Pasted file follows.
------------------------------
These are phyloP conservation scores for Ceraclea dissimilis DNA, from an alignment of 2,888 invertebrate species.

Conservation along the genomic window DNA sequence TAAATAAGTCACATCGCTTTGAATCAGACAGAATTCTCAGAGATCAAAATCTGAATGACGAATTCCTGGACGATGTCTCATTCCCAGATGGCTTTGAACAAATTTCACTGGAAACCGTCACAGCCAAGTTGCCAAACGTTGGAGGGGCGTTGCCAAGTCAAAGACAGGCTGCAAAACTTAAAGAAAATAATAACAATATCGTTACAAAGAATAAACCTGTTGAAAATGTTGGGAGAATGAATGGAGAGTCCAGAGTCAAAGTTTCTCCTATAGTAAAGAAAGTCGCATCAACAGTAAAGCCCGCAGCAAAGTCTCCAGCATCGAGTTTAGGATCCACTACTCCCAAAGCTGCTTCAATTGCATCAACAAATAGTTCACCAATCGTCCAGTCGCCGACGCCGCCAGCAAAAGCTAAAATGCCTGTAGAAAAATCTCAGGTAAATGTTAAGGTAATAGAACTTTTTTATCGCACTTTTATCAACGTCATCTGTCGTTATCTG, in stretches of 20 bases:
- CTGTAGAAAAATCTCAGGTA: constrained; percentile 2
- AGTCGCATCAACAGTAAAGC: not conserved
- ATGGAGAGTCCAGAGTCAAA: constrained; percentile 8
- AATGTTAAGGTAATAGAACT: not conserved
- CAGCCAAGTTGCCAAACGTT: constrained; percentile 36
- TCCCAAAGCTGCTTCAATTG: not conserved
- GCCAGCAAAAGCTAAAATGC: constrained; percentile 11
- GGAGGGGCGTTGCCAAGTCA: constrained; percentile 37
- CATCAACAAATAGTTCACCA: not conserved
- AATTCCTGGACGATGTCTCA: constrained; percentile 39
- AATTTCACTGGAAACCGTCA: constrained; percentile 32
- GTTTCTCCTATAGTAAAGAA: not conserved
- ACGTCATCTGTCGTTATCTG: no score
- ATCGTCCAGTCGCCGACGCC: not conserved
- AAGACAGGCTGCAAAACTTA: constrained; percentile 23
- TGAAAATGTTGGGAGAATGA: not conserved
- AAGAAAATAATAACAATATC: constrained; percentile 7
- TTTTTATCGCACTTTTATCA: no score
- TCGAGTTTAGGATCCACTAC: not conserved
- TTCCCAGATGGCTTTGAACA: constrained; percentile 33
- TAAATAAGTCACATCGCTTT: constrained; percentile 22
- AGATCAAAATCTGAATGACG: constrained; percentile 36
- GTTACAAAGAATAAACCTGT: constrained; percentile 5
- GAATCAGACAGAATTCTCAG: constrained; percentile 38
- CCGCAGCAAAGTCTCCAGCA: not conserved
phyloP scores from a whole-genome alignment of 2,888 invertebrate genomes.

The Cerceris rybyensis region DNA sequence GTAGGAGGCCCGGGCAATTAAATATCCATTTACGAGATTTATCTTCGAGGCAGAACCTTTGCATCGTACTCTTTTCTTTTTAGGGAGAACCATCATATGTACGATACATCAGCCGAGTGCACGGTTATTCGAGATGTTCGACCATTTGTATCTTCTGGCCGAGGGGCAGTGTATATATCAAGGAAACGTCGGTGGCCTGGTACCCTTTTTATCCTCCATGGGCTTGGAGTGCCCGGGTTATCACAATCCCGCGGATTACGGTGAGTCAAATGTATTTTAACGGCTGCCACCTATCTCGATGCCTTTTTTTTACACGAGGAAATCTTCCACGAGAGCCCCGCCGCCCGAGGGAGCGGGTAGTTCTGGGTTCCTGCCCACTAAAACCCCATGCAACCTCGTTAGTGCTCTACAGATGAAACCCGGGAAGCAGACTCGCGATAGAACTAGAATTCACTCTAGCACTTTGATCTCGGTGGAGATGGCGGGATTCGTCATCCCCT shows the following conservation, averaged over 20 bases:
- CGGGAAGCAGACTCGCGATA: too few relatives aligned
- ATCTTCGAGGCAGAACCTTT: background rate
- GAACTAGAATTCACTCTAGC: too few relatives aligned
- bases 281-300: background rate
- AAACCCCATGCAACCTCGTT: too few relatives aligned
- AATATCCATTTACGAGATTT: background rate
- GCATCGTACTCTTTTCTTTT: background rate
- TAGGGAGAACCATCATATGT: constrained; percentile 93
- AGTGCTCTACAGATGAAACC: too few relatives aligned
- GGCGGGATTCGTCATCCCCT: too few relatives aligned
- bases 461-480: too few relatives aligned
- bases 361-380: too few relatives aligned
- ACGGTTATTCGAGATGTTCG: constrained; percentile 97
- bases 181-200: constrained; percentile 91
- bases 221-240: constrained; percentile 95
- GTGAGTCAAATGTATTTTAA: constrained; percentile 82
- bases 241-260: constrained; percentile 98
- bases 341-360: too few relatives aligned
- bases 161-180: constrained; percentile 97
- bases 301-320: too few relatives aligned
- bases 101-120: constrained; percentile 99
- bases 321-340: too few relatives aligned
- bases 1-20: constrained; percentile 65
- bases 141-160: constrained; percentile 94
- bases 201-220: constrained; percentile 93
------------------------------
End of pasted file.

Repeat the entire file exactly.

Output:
These are phyloP conservation scores for Ceraclea dissimilis DNA, from an alignment of 2,888 invertebrate species.

Conservation along the genomic window DNA sequence TAAATAAGTCACATCGCTTTGAATCAGACAGAATTCTCAGAGATCAAAATCTGAATGACGAATTCCTGGACGATGTCTCATTCCCAGATGGCTTTGAACAAATTTCACTGGAAACCGTCACAGCCAAGTTGCCAAACGTTGGAGGGGCGTTGCCAAGTCAAAGACAGGCTGCAAAACTTAAAGAAAATAATAACAATATCGTTACAAAGAATAAACCTGTTGAAAATGTTGGGAGAATGAATGGAGAGTCCAGAGTCAAAGTTTCTCCTATAGTAAAGAAAGTCGCATCAACAGTAAAGCCCGCAGCAAAGTCTCCAGCATCGAGTTTAGGATCCACTACTCCCAAAGCTGCTTCAATTGCATCAACAAATAGTTCACCAATCGTCCAGTCGCCGACGCCGCCAGCAAAAGCTAAAATGCCTGTAGAAAAATCTCAGGTAAATGTTAAGGTAATAGAACTTTTTTATCGCACTTTTATCAACGTCATCTGTCGTTATCTG, in stretches of 20 bases:
- CTGTAGAAAAATCTCAGGTA: constrained; percentile 2
- AGTCGCATCAACAGTAAAGC: not conserved
- ATGGAGAGTCCAGAGTCAAA: constrained; percentile 8
- AATGTTAAGGTAATAGAACT: not conserved
- CAGCCAAGTTGCCAAACGTT: constrained; percentile 36
- TCCCAAAGCTGCTTCAATTG: not conserved
- GCCAGCAAAAGCTAAAATGC: constrained; percentile 11
- GGAGGGGCGTTGCCAAGTCA: constrained; percentile 37
- CATCAACAAATAGTTCACCA: not conserved
- AATTCCTGGACGATGTCTCA: constrained; percentile 39
- AATTTCACTGGAAACCGTCA: constrained; percentile 32
- GTTTCTCCTATAGTAAAGAA: not conserved
- ACGTCATCTGTCGTTATCTG: no score
- ATCGTCCAGTCGCCGACGCC: not conserved
- AAGACAGGCTGCAAAACTTA: constrained; percentile 23
- TGAAAATGTTGGGAGAATGA: not conserved
- AAGAAAATAATAACAATATC: constrained; percentile 7
- TTTTTATCGCACTTTTATCA: no score
- TCGAGTTTAGGATCCACTAC: not conserved
- TTCCCAGATGGCTTTGAACA: constrained; percentile 33
- TAAATAAGTCACATCGCTTT: constrained; percentile 22
- AGATCAAAATCTGAATGACG: constrained; percentile 36
- GTTACAAAGAATAAACCTGT: constrained; percentile 5
- GAATCAGACAGAATTCTCAG: constrained; percentile 38
- CCGCAGCAAAGTCTCCAGCA: not conserved
phyloP scores from a whole-genome alignment of 2,888 invertebrate genomes.

The Cerceris rybyensis region DNA sequence GTAGGAGGCCCGGGCAATTAAATATCCATTTACGAGATTTATCTTCGAGGCAGAACCTTTGCATCGTACTCTTTTCTTTTTAGGGAGAACCATCATATGTACGATACATCAGCCGAGTGCACGGTTATTCGAGATGTTCGACCATTTGTATCTTCTGGCCGAGGGGCAGTGTATATATCAAGGAAACGTCGGTGGCCTGGTACCCTTTTTATCCTCCATGGGCTTGGAGTGCCCGGGTTATCACAATCCCGCGGATTACGGTGAGTCAAATGTATTTTAACGGCTGCCACCTATCTCGATGCCTTTTTTTTACACGAGGAAATCTTCCACGAGAGCCCCGCCGCCCGAGGGAGCGGGTAGTTCTGGGTTCCTGCCCACTAAAACCCCATGCAACCTCGTTAGTGCTCTACAGATGAAACCCGGGAAGCAGACTCGCGATAGAACTAGAATTCACTCTAGCACTTTGATCTCGGTGGAGATGGCGGGATTCGTCATCCCCT shows the following conservation, averaged over 20 bases:
- CGGGAAGCAGACTCGCGATA: too few relatives aligned
- ATCTTCGAGGCAGAACCTTT: background rate
- GAACTAGAATTCACTCTAGC: too few relatives aligned
- bases 281-300: background rate
- AAACCCCATGCAACCTCGTT: too few relatives aligned
- AATATCCATTTACGAGATTT: background rate
- GCATCGTACTCTTTTCTTTT: background rate
- TAGGGAGAACCATCATATGT: constrained; percentile 93
- AGTGCTCTACAGATGAAACC: too few relatives aligned
- GGCGGGATTCGTCATCCCCT: too few relatives aligned
- bases 461-480: too few relatives aligned
- bases 361-380: too few relatives aligned
- ACGGTTATTCGAGATGTTCG: constrained; percentile 97
- bases 181-200: constrained; percentile 91
- bases 221-240: constrained; percentile 95
- GTGAGTCAAATGTATTTTAA: constrained; percentile 82
- bases 241-260: constrained; percentile 98
- bases 341-360: too few relatives aligned
- bases 161-180: constrained; percentile 97
- bases 301-320: too few relatives aligned
- bases 101-120: constrained; percentile 99
- bases 321-340: too few relatives aligned
- bases 1-20: constrained; percentile 65
- bases 141-160: constrained; percentile 94
- bases 201-220: constrained; percentile 93